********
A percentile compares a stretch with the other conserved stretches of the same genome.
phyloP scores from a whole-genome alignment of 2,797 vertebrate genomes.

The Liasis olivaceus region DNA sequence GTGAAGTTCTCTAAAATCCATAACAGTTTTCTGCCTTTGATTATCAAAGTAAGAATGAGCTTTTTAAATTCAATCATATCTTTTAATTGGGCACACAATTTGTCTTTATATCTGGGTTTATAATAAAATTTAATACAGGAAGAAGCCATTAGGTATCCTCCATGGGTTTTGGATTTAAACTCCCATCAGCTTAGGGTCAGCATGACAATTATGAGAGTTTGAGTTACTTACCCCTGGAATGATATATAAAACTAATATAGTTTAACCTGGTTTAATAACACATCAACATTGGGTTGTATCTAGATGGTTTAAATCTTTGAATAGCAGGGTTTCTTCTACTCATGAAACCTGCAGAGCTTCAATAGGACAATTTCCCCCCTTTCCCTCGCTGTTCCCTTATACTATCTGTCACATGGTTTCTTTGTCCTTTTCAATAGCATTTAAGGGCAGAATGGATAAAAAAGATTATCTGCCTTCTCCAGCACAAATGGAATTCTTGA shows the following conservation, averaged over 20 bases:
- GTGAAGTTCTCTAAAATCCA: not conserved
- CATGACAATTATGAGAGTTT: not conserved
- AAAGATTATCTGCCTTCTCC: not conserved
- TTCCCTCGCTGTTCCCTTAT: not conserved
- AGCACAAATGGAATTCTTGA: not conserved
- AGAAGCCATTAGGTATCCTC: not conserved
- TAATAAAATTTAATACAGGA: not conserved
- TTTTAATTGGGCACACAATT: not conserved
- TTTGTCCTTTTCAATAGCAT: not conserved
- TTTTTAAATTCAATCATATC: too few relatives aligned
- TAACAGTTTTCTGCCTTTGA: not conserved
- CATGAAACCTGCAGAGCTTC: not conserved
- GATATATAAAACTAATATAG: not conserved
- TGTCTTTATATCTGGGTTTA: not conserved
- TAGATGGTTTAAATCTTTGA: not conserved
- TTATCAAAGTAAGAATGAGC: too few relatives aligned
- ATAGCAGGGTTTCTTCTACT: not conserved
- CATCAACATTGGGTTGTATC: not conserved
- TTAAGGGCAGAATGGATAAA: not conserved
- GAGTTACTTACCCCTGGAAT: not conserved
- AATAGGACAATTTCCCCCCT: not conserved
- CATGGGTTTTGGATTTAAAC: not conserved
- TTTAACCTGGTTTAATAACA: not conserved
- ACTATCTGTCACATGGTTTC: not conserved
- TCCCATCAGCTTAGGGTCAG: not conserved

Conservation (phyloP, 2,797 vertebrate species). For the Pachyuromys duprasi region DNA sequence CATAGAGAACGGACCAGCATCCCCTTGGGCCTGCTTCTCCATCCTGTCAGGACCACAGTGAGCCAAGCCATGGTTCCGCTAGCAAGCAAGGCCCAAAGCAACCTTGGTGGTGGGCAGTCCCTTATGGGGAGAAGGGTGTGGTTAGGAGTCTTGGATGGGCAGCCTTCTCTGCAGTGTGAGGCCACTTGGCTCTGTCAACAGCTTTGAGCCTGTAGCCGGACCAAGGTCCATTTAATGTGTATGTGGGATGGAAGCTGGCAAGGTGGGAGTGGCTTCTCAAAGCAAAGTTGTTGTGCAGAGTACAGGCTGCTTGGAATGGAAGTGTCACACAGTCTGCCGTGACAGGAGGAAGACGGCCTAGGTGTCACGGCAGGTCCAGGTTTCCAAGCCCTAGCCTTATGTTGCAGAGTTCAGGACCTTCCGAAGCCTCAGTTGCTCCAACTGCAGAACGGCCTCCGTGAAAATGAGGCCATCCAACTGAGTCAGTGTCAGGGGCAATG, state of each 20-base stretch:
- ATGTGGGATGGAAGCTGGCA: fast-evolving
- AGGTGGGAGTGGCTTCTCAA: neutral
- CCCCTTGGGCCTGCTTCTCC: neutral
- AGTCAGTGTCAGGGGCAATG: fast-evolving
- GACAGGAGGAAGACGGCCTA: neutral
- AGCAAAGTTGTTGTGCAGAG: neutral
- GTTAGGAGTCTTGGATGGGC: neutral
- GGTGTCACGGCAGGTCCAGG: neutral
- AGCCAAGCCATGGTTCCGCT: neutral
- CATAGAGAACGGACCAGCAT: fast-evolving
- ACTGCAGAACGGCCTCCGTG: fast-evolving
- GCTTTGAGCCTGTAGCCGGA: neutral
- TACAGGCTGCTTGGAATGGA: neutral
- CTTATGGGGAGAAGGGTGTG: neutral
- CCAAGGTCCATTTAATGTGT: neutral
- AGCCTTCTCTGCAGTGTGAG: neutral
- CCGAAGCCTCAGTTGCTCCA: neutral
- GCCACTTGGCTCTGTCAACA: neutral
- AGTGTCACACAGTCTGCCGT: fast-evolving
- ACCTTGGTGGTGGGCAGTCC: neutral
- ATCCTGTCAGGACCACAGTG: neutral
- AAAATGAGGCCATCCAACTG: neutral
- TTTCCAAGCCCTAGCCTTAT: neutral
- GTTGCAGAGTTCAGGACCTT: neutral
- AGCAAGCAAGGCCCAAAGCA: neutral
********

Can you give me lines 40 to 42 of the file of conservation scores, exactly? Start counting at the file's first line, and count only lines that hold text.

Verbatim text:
- ACTGCAGAACGGCCTCCGTG: fast-evolving
- GCTTTGAGCCTGTAGCCGGA: neutral
- TACAGGCTGCTTGGAATGGA: neutral